We will stop approving new registrations about an hour before each session. Please register in advance of that cutoff so you don’t get left out!
Please complete this pre-meeting checklist ahead of time if you plan to participate in any of the interactive follow-along tutorials (Sessions 2-5).
- Have a SCINet account and be able to login. Apply for an account if you don’t have one by 8/12/2020.
- If you need help accessing your SCINet account, attend Session 0: Pre-meeting SCINet Account Login Assistance on 8/19/2020 at 11am MDT.
- Know which tutorials you wish to attend and register for each one individually at least an hour ahead of the start time on the workshop homepage.
- Create a free personal Github account if you plan to participate in the Session 4 Tutorial: Computational Reproducibility Tools. Make sure you remember your Github username and password.
- Familiarize yourself with the brief background information below.
- Optional but suggested: If using your laptop for these tutorials you may want to connect to a larger monitor or Google how to connect your laptop to your tv so that you will have enough monitor space to see the zoom demonstration while also having your browser or terminal workspace open at the same time.
The tutorials span the range from beginner (new to SCINet/Ceres) to more advanced (Big Data and Machine Learning). If you have questions about the material, please do not hesitate to contact the organizing committee.
In general, these tutorials assume some level of knowledge in scientific programming, but beginners are still welcome.
Access to the SCINet Ceres HPC System
You must apply for a SCINet account to get access to the Ceres HPC system. Usually, the account approval process takes 1-2 weeks. After your account is approved, there are a couple more steps to complete before you will be able to successfully login to your account. You will receive instructions by email on how to access your account for the first time upon account approval. Please make sure you can login to your account before joining our tutorial sessions.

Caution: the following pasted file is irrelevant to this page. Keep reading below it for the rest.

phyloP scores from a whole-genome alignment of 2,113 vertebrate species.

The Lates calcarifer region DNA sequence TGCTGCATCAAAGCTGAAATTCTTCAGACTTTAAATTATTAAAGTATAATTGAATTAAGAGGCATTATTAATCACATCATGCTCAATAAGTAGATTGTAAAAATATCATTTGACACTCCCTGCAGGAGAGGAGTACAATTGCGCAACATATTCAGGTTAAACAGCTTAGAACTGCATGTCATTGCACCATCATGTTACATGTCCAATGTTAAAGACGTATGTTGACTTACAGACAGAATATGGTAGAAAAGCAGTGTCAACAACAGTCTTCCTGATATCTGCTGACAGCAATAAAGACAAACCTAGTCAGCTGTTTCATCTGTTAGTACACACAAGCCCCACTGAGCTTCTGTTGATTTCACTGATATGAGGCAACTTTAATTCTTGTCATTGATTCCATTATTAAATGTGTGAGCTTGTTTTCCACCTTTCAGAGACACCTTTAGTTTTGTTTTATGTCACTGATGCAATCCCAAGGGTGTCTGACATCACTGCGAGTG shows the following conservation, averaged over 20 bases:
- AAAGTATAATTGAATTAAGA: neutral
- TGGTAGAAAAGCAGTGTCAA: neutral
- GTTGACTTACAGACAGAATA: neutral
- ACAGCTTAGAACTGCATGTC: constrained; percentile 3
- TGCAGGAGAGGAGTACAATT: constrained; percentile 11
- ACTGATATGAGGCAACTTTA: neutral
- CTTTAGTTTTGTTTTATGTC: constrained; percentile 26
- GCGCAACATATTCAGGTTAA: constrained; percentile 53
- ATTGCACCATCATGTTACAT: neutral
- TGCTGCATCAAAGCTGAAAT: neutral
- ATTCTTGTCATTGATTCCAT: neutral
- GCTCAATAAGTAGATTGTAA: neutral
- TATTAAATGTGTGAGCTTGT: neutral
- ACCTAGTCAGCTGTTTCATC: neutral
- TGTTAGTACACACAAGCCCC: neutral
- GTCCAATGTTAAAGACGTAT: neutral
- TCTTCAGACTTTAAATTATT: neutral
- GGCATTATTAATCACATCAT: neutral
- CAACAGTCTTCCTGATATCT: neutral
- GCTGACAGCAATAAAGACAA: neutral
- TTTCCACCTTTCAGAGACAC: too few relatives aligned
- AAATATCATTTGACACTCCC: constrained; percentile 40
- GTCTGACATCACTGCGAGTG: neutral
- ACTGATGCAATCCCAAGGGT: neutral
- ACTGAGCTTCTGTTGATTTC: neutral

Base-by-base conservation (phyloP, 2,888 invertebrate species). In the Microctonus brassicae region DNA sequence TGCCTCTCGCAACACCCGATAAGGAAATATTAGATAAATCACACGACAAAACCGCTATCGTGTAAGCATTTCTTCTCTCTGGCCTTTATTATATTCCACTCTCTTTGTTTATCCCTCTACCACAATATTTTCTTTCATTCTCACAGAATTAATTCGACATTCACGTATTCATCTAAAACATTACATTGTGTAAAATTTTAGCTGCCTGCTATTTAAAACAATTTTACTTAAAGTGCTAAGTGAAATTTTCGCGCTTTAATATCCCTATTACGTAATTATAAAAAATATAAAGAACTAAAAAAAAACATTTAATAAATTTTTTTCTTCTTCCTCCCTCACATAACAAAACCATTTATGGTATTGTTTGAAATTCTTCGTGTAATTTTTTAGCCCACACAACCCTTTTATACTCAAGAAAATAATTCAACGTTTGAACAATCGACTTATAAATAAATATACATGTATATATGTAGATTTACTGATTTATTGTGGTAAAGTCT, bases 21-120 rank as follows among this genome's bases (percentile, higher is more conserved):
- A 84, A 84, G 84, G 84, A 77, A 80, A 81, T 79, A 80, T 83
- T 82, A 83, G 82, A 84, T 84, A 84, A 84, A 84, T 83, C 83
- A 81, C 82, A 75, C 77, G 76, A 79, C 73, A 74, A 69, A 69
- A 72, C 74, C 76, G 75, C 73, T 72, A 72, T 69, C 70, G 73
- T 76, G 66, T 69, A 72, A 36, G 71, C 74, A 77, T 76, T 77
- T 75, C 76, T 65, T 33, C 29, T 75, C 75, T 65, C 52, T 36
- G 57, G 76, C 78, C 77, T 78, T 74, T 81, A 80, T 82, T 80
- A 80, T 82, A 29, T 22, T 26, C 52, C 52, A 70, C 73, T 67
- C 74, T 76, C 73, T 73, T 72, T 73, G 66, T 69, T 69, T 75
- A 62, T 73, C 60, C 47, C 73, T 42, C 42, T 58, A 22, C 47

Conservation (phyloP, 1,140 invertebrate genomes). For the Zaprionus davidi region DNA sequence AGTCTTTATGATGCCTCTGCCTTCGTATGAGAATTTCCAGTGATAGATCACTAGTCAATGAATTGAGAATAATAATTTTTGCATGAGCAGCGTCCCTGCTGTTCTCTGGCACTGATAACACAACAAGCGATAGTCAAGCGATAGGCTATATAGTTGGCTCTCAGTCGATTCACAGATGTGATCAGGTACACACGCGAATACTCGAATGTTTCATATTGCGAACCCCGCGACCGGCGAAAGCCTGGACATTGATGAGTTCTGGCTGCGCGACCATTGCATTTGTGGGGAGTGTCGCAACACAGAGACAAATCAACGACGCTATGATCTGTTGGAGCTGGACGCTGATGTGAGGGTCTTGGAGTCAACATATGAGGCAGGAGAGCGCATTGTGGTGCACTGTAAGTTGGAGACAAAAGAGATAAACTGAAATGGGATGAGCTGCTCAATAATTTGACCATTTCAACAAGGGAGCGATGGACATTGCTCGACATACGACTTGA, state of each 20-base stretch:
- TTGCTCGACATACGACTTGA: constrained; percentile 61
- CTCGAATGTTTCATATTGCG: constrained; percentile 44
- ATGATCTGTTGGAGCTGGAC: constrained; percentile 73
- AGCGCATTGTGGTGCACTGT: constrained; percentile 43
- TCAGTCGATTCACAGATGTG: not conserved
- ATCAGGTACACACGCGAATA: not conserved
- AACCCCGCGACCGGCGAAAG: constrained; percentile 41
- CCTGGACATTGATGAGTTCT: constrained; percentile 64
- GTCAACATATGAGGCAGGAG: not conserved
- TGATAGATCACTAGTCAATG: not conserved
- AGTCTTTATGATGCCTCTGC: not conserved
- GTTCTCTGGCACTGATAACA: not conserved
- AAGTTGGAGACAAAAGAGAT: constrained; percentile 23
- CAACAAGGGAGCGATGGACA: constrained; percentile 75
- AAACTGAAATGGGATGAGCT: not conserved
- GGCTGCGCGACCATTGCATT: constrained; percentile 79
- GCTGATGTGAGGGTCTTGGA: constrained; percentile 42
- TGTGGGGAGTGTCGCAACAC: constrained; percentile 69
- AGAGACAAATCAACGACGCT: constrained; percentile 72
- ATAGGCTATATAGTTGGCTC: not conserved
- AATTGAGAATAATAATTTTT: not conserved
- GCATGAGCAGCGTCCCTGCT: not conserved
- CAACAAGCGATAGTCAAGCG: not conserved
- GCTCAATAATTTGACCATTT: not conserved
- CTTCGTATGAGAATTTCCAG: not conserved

Visit the Ceres Quickstart Guide for more information about how to login and brief information about the HPC system.
After your first successful login to the Ceres HPC system, make sure you can also login to the system through the JupyterHub web interface. See the Launching Jupyter section of the Jupyter Guide. Follow the instructions in the guide and test the JupyterLab Spawner (step 3 in the guide) by entering Node Type = short, Number of Cores = 2, Job Duration = 00:10:00, and leave the rest of the fields blank. If JupyterLub does not open in your browser after 3-4 minutes and you receive an error message, contact the SCINet Virtual Research Support Core at firstname.lastname@example.org.
If you have issues accessing Ceres (either thru SSH or JupyterHub) please attend Session 0: Pre-meeting SCINet Account Login Assistance on 8/19/2020 at 11am MDT. We cannot provide individual assistance for login issues in any other session.
Software + Hardware + Nomenclature Overview
The software discussed and shown in the workshop is largely open source, can run on a dekstop, HPC, or cloud environment, and can be installed with software management systems that support reproducibility (such as Conda, Singularity, and Docker). Below is a quick overview of some of the software, hardware, and confusing nomenclature that will be used during this workshop.
SCINet vs. Ceres
SCINet is the USDA ARS initiative to improve access to high performance and cloud computing, improve networking to facilitate high speed data transfer, and to facilitate scientific computational training.
Ceres is one of the HPC systems (located in Iowa) connected to the SCINet infrastucture. The system is largely maintained by staff at Iowa State University called the SCINet Virtual Research Support Core (VRSC). For more information on the Ceres and other HPC systems that SCINet offers, see the Computer Systems page of the SCINet website.